5. "[B]etween the extremes of repeated contumacious conduct and innocent procedural error are the manifold instances of neglect and inadvertence that require trial courts to weight the equities of the situation and the need for the efficacious resolution of controversies." Hritz v. Woma Corp., 732 F.2d 1178, 1181 (3d Cir. 1984). Judgment, therefore, "does not lend itself to a rigid formula." Id. In weighing the equities presented in the case, three factors inform the court's analysis: "(1) prejudice to the plaintiff if default is [set aside], (2) whether the defendant appears to have a [meritorious] defense, and (3) whether defendant's delay is due to culpable conduct." Chamberlain v. Giampapa, 210 F.3d 154, 164 (3d Cir. 2000); $55, 518.05 in U.S. Currency, 728 F.2d at 195; see also International Broth. Of Elec. Workers, Local Union No. 313 v. Skaggs, 130 F.R.D. 526, 529 n. 1 (D. Del. 1990) (holding that the Third Circuit applies the same standard for default in appearance as for default judgment). "It is well settled in [the Third Circuit] that the entry of a default judgment is left primarily to the discretion of the district court." Hritz, 732 F.2d at 1180 (citing Tozer v. Charles A. Krause Milling Co., 189 F.2d 242, 244 (3d Cir. 1951)); see also Langdon v. Google, Inc., 474 F.Supp.2d 622, 627-28 (D. Del. 2007). Although the weighing of each factor is discretionary, the court must be mindful of the Third Circuit's preference for allowing claims to be heard on their merits. See Thompson, 1995 WL 321898, at *3.

6. Prejudice to Draeger. Draeger argues that it will be prejudiced if the default is set aside, given that it is a developing company and the "specter of litigation" is detrimental to its sales, market share, business decisions, and investment from third parties. (D.I. 10 at 3; D.I. 18 at 9) The court concludes, however, that the above reasoning is more suited to establishing subject matter jurisdiction[2] than precluding litigation on the merits.

7. Meritorious defense. In the context at bar, where subject matter jurisdiction has not been vetted and it would be Draeger's burden to invalidate the '985 patent by clear and convincing evidence, the court finds this factor inapplicable. Therefore, the court declines to assign weight to either party in this regard.

8. Culpable conduct. "For the purposes of Rule 55, culpable conduct is 'dilatory behavior that is willful or in bad faith.- Dizzley v. Friends Rehab. Program, Inc., 202 F.R.D. 146, 148 (E.D. Pa. 2001) (quoting Gross v. Stereo Component Sys., 700 F.2d 120, 124 (3d Cir. 1983)). Draeger argues that My Health's failure to respond amounts to "reckless disregard for the authority of this court" (D.I. 18 at 2), citing the following: (a) My Health's failure to respond to the summons and My Health's failure to conduct an investigation into whether the summons was forwarded ( id. at 3); (b) My Health's "extensive" prior litigation of the '985 patent ( id. at 3-4), including complaints against at least 24 companies involved in the health care industry, alleging infringement of the '985 patent (D.I. 1 at ¶ 13), and five declaratory judgment actions filed against My Health, seeking declarations of non-infringement and/or invalidity of the '985 patent ( Id. at ¶ 14); (c) My Health's April 14, 2015 submission of a document in an ongoing Texas litigation, without any evidence as to whether Aiello or another member of the legal team submitted or prepared said document (D.I. 18 at 4); (d) My Health's lack of internal procedures to account for Aiello's infrequent and random neurological flare-ups ( id. at 5); and (e) a photograph of a smiling Aiello taken at a book signing one week after the complaint response deadline, apparently discounting the seriousness of Aiello's alleged condition and possible change in symptoms over a seven day period (D.I. 19, ex. C). Draeger's citations, however, do not support a conclusion that the conduct at issue was willful or in bad faith or amounted to repeated reckless disregard. My Health submitted that Aiello's condition left him with double vision and loss of equilibrium, rendering communication with outside counsel "significantly difficult." (D.I. 14 at 11) Moreover, Draeger rejected My Health's request for a short extension even when given an explanation of the extenuating medical circumstances. (D.I. 16 at ¶ 5-6)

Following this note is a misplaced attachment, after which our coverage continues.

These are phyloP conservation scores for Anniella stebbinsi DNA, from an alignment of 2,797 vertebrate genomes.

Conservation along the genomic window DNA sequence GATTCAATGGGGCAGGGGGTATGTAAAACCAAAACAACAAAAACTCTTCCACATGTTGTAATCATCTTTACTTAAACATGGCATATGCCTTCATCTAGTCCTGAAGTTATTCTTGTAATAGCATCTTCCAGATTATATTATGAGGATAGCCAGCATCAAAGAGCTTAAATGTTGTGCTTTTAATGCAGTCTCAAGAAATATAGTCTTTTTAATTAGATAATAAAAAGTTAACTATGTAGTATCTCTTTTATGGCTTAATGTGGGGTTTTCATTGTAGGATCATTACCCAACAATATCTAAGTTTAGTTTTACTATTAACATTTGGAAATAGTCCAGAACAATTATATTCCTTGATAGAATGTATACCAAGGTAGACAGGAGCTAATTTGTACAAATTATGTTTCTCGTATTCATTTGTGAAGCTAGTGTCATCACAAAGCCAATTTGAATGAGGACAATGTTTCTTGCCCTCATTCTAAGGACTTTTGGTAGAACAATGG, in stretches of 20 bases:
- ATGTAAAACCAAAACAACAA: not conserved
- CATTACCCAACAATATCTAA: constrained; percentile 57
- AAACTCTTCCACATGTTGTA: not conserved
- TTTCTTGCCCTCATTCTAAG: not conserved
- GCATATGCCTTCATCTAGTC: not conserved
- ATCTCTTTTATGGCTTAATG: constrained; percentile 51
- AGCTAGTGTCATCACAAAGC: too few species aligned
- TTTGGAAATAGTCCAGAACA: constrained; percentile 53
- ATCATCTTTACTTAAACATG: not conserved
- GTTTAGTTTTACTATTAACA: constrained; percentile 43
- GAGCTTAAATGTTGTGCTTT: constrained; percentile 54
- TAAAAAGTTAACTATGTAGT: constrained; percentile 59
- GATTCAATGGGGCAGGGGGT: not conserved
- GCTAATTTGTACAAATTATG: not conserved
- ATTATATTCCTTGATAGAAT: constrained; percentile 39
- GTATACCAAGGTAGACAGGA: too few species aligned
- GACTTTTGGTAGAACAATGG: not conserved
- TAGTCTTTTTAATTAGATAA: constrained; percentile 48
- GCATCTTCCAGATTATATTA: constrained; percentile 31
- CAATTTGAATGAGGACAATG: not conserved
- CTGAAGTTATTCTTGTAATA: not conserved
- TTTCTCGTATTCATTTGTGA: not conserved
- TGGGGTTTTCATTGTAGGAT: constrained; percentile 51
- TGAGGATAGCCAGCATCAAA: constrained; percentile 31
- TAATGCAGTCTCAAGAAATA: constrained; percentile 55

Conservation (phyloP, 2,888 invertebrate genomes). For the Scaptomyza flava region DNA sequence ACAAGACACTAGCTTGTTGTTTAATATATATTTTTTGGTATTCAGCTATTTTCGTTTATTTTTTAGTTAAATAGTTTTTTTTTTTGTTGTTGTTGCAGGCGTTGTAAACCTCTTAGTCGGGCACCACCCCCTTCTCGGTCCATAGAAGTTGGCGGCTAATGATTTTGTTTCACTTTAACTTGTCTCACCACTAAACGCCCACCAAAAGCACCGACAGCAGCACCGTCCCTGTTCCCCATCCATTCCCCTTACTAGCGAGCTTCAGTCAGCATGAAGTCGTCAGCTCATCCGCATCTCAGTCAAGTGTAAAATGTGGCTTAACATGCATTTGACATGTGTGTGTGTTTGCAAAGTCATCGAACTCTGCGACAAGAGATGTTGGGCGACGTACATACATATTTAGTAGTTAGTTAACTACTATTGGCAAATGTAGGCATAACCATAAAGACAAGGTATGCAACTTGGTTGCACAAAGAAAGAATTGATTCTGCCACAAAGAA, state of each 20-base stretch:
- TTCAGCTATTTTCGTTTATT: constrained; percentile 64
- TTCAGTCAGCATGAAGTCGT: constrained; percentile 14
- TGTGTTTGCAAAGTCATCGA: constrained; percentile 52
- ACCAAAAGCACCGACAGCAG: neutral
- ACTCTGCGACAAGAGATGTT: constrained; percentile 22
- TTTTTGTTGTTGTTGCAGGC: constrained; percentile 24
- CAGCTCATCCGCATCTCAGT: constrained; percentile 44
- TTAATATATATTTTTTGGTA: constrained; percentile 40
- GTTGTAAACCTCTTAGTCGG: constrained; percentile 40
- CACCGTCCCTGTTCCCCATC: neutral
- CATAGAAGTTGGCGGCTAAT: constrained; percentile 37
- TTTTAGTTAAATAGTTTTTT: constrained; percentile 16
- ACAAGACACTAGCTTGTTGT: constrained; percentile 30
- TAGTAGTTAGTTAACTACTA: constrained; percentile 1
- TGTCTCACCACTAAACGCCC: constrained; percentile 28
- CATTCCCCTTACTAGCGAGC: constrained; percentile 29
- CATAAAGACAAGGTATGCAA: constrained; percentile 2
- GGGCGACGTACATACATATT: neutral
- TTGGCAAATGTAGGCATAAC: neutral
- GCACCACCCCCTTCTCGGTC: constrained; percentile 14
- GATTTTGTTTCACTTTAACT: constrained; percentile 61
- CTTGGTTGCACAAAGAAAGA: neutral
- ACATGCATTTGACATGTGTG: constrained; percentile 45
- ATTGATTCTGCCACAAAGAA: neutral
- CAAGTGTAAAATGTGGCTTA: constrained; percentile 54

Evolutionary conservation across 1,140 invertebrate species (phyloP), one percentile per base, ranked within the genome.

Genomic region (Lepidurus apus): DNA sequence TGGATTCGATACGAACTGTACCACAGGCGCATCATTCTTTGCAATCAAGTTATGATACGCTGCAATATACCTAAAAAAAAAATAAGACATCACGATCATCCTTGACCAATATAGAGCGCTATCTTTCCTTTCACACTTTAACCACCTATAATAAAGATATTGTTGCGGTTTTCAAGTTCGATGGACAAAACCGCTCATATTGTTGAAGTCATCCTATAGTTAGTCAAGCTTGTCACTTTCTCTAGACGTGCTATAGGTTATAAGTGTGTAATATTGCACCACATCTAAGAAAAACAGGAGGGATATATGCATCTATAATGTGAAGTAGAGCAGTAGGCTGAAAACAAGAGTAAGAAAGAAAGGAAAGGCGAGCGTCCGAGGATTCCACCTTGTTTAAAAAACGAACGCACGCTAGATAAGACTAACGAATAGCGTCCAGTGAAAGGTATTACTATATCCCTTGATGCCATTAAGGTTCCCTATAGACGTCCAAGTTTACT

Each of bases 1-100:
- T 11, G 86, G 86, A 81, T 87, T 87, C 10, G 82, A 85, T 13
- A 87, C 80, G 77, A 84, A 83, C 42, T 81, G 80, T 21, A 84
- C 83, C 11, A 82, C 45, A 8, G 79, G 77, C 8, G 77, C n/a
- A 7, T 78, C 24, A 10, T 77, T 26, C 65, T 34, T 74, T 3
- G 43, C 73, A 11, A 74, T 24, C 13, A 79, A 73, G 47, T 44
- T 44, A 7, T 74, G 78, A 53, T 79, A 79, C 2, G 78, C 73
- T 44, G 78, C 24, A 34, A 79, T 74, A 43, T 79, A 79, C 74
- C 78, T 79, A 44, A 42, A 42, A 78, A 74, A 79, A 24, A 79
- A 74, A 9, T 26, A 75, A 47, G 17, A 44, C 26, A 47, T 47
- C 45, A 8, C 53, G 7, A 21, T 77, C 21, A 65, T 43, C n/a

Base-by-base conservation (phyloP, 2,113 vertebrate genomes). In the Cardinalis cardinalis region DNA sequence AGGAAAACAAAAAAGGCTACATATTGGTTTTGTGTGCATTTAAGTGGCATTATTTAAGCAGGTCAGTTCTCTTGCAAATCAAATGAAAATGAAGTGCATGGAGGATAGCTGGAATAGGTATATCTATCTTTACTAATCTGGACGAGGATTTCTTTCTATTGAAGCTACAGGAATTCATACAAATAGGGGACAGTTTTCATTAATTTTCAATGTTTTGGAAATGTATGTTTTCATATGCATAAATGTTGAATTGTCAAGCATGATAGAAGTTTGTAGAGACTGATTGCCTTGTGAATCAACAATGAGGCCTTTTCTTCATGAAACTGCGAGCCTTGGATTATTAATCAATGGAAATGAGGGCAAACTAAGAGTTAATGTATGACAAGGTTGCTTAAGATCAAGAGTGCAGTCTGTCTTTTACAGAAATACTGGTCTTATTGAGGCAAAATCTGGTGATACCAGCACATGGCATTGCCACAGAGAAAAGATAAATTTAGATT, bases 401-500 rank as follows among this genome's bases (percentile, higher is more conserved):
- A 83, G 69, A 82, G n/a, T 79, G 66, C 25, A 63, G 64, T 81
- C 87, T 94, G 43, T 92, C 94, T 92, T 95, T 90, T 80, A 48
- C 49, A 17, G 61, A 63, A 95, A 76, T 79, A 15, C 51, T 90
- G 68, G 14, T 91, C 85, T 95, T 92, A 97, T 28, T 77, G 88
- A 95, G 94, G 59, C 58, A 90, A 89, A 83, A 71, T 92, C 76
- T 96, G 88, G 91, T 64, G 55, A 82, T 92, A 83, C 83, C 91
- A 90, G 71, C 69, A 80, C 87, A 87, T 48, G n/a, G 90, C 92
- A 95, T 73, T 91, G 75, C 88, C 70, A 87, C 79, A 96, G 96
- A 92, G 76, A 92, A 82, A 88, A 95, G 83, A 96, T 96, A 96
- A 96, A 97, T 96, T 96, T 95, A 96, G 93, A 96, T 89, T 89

9. Conclusion. The Third Circuit disfavors entry of default judgment, explaining that "[d]elay in realizing the satisfaction on a claim rarely serves to establish the degree of prejudice sufficient to prevent the opening of a default... entered at an early stage of the proceeding." Mike Rosen & Associates, P.C. v. Omega Builders, Ltd., 940 F.Supp. 115, 118 (E.D. Pa. 1996) (citing Feliciano v. Reliant Tooling Co., 691 F.2d 653, 656-57 (3d Cir. 1982)). The court concludes that the equities of record weigh in favor of setting aside the entry of default, denying the entry of a default judgment, and granting My Health an extension of time to answer. An appropriate order shall issue.